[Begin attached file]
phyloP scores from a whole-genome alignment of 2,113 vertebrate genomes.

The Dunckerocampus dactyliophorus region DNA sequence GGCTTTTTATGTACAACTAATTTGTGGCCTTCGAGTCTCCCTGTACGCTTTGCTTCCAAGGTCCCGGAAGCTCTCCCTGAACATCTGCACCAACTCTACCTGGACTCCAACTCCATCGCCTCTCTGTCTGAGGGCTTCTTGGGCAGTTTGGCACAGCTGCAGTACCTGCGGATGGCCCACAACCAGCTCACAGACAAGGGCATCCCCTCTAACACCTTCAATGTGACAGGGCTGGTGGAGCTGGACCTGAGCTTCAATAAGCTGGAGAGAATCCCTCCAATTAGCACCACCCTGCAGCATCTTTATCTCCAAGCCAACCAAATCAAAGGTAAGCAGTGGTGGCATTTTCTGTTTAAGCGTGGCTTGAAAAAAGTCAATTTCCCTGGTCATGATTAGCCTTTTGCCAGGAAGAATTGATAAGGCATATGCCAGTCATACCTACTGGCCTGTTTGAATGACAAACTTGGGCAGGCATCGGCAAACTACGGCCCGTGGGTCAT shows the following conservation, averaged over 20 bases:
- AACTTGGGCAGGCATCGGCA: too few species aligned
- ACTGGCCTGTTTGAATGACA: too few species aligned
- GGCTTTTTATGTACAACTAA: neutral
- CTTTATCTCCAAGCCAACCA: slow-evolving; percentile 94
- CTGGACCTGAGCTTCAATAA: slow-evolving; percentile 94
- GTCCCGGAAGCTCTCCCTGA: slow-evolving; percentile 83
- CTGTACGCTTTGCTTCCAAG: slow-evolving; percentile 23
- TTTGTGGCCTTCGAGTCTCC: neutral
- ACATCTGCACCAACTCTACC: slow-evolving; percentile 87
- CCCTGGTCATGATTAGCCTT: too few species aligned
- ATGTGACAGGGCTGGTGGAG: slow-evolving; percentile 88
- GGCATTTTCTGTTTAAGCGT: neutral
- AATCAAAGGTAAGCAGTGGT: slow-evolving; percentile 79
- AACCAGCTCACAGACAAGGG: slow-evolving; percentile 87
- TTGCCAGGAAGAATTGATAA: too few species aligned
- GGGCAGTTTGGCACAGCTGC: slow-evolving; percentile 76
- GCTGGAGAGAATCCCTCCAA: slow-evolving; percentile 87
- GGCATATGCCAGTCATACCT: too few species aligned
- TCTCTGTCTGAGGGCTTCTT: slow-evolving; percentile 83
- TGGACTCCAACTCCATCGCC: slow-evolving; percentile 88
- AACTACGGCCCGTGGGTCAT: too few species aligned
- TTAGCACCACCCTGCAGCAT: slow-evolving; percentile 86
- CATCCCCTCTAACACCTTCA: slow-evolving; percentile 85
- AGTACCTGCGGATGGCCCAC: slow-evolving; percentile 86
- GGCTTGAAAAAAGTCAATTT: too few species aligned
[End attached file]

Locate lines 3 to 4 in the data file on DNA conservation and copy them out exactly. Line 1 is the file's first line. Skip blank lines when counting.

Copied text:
- AACTTGGGCAGGCATCGGCA: too few species aligned
- ACTGGCCTGTTTGAATGACA: too few species aligned